Now, after seeing Motorcycle Cigar Guy, I started to think long and hard about why I was miserable, and why I worked so hard to be on a path that ultimately made me miserable. Then I realized I had tried to get off the path a couple of times before. I even found an old email I had written after a class that went well, asking about transferring out of the Education Program onto something else.  The phrase I kept using was, “this just wasn’t for me.”

“It wasn’t for me” is probably the second most confusing phrase you can use in the English Language right behind “I didn’t enjoy Joss Whedon’s Firefly.” With that one, it’s just a simple matter of trying to understand why someone didn’t enjoy the best motley crew of space outlaws the world has ever seen. But with “it wasn’t for me” it raises all sorts of questions people that I don’t have the answer to. What does that phrase even mean? I used it and I’m still not entirely sure. I just knew that teaching Secondary Education “wasn’t for me.” 

For me, the phrase, “wasn’t for me” simply meant that while I believe Teaching to be a noble profession and I having nothing but respect for teachers... in fact some of my very good friends are high school teachers... I wasn’t enjoying teaching the way I thought I was. The thing was, after doing it, after standing in front of a classroom, I just knew that this was something that was no longer for me. It was something that I didn’t want to do, and I knew I hadn’t want to do for a very long time. It was something that I thought I wanted to do, and when I wanted out I listed to everyone’s encouragement. Well needed encouragement. Encouragement that I needed, encouragement that I at the time I wanted... but encouragement in the wrong direction.

Again, I want to thank everyone who gave me encouragement. I certainly needed it. Without it, I probably would have left this path sooner and probably would have been found wondering if this was my path, because it was something I was always curious about.

Which is why, after motorcycle guy and several long discussions that I should have had oh, let’s say a year and a half ago, I made the decision to leave my internship, leave the education program, and head off onto another path.

Whew. That’s a lot of buildup to what this post is even about. Almost a full post and a half. 

To outsiders, this looked like a spur of the moment, wow-you’re-overwhelmed, hey-what-are-you doing? decision. But it wasn’t. I have this problem, and I’m fully aware of it. No matter what I’m doing, I throw myself into it almost too fully. Bad job? No problem, let’s see what I can do to make things better. Bad relationship? Hey, nothing’s perfect, I need to make sure I commit myself to this. Bad TV Show? I need to find out what’s going to happen next week on an all new Revolution! It’s my deal and I’m aware of it. And when I got involved with the Education Program, despite the fact that after the first class was done, I started to identify myself as a teacher and nothing else, and that made it very difficult to find out what I wanted.

The truth is, I know what I want to do. I want to be a writer. I want to study literature, because I really enjoy it. I enjoy reading something that someone has written - anyone be it a centuries old novel about a guy that fights windmills, or a modern, futuristic, post-dystopian young adult novel novel about a girl that fights space windmills.  (I shall call it, Donna Quixote, make it a trilogy, and get Jennifer Lawrence to star. I’ll make a billion dollars.) And it’s taken me a long time to admit this, mostly because being a writer isn’t as noble a profession as teaching, and wanting to study dusty old works doesn’t really sound like a viable career choice when so many around you have found themselves at this point, have fancy homes, 2.5 kids, great jobs. It was hard enough going back and doing an internship then, but having to mention that you want to spend the time reading books, then writing great things about them.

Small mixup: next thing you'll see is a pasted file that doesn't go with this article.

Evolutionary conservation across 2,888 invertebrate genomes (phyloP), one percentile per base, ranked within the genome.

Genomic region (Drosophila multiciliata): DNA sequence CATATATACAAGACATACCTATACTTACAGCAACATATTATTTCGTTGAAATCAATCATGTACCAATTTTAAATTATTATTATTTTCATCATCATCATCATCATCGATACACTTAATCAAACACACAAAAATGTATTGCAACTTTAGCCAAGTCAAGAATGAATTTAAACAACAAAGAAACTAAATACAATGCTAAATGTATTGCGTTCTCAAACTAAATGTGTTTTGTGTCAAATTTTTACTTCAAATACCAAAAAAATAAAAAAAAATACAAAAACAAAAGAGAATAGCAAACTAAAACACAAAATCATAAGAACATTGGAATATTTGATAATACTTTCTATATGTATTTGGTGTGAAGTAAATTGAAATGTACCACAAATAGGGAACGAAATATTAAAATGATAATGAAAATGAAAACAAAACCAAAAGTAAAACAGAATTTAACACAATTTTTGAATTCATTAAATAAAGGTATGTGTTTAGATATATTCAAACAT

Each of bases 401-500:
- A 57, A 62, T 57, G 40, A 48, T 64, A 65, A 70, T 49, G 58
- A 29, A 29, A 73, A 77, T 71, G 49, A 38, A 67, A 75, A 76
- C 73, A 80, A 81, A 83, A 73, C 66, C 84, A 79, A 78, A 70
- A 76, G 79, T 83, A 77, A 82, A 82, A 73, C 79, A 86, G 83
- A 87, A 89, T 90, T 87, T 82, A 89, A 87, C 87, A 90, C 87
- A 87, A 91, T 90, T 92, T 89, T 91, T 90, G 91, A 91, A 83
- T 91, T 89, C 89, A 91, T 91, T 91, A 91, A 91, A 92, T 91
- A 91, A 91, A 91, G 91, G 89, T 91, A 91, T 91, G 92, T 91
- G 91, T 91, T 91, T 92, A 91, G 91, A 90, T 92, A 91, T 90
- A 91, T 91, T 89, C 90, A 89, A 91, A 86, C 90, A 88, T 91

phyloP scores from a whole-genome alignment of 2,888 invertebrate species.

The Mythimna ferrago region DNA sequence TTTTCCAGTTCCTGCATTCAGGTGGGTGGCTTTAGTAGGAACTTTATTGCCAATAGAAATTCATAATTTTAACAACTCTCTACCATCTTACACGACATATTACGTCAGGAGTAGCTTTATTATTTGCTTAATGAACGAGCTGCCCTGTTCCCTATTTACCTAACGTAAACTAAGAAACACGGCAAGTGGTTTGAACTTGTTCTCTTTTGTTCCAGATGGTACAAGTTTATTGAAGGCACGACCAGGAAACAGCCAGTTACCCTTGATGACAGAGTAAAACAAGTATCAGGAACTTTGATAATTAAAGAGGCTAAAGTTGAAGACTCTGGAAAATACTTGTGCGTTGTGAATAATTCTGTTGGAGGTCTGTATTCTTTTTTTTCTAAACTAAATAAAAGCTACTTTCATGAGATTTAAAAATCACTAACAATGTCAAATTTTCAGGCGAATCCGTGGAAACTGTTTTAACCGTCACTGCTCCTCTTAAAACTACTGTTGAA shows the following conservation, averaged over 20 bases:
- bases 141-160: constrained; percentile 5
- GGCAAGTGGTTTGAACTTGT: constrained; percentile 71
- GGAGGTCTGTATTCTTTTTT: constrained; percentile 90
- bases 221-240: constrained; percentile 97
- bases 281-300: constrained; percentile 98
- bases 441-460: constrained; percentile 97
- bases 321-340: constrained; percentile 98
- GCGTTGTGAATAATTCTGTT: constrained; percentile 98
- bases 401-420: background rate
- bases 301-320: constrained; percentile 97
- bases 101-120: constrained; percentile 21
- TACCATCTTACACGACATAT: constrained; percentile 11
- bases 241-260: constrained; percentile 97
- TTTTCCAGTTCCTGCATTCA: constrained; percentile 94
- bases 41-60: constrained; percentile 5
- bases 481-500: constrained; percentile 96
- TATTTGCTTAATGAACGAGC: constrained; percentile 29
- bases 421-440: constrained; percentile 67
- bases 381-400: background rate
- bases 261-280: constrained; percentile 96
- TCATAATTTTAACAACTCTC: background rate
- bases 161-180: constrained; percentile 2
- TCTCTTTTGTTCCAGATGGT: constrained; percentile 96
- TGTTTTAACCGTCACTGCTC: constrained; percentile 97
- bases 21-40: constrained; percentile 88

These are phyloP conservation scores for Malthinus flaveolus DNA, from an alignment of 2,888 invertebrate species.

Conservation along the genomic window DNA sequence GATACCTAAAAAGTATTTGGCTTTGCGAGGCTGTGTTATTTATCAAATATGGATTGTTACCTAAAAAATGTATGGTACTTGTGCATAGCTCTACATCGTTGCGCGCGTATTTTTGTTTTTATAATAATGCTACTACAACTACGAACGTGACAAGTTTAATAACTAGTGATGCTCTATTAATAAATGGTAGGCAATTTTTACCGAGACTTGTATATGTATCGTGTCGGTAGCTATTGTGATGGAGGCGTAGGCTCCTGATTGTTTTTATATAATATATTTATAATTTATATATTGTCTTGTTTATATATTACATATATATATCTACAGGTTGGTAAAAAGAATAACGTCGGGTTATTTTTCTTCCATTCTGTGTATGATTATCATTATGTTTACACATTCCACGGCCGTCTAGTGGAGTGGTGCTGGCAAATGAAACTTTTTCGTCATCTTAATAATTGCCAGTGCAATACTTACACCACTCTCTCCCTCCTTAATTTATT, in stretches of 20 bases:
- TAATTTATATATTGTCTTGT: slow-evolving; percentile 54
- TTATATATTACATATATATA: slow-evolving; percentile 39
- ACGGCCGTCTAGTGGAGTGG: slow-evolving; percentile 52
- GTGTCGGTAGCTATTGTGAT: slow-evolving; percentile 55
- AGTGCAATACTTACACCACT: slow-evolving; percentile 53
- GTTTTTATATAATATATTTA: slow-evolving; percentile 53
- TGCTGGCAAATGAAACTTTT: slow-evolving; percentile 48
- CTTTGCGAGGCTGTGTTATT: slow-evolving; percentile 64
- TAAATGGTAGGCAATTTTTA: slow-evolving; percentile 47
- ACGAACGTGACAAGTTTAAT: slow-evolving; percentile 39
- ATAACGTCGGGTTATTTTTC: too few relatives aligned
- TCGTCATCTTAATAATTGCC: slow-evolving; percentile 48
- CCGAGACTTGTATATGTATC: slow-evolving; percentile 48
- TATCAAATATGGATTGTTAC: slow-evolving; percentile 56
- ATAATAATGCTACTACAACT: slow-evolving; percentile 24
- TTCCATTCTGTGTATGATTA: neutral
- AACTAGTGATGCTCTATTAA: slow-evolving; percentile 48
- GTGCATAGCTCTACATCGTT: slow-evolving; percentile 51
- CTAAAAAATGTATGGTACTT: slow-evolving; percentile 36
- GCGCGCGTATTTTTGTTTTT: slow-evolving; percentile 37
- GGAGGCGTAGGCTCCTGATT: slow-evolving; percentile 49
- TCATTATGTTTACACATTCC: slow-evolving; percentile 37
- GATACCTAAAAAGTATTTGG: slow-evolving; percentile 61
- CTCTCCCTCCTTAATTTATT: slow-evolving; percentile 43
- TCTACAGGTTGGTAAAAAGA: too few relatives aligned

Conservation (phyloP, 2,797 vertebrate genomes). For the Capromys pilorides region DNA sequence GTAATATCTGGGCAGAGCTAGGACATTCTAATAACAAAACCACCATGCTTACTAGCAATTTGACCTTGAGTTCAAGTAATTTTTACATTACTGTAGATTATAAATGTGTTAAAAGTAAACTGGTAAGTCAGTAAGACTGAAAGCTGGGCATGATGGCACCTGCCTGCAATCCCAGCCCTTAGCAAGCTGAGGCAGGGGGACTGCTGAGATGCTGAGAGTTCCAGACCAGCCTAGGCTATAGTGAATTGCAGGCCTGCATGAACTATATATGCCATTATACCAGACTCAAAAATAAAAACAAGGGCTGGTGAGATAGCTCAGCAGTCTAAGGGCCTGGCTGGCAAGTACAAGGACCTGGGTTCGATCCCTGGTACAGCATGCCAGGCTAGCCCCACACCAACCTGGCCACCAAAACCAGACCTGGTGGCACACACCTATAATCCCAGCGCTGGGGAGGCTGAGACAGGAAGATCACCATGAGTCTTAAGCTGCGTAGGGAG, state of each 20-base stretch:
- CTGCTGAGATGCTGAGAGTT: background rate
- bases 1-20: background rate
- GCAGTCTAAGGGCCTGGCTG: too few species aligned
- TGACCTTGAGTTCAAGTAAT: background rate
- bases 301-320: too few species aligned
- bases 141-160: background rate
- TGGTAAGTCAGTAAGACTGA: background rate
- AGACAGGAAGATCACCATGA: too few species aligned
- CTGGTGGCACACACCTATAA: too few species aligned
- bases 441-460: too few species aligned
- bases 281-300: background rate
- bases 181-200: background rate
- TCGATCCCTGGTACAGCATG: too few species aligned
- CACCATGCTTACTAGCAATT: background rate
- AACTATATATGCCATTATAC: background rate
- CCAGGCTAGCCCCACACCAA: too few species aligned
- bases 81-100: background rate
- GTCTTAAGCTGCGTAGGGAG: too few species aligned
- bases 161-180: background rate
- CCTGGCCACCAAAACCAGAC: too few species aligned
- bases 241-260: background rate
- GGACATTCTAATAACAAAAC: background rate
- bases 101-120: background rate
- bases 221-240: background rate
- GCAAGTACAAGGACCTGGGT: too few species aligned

The big question I’ve had to ask myself is why don’t I continue with the internship, get a job teaching then run off and do then teach while I get another degree to study? Because it’s not what I want to do, and I’m tired of waiting to do what I want to do. I want to walk into next semester and study English. I don’t want to delay anymore.

And this whole thing has been a positive experience. If I can study hard and figure out a Praxis test for something I only marginally want, how much harder am I going to work for something I really want? I had a good time with my fellow classmates, and I still learned something, even if it was just about myself. Plus, if It allowed me to start this blog, which will continue even if the focus is off teaching for a little bit.

So, what’s next? A lot of studying. Applying to graduate school again, this time for the English Program, where I’ll study all the great works, and past and present. A ton of reading. But that’s the plan. And it’s a great plan. And it’s the one that I want to do. I’m reinvigorated. 

It’s been a long journey. Not one that I intended to take. I strayed off my path for a little bit. But I saw a quote that I absolutely love, from an old TV Show called My Name is Earl. “That’s the great thing about having a path. Even if you stray off of it, it’s waiting for you when you get back.” I know that I strayed for a little bit. I had some good experiences. But it’s time to get back to what Michael B. Hock was meant to do. Study great works of literature while writing about them while being so awesome that it’s hard to stare directly at me without sunglasses.

Time to put on bike helmet, light up the cigar, and hop on that motorcycle, and get my life back on track. 

1 comment:

  1. love, love, love this post...not just because I am your mom...because it is so well written, so true and from your heart.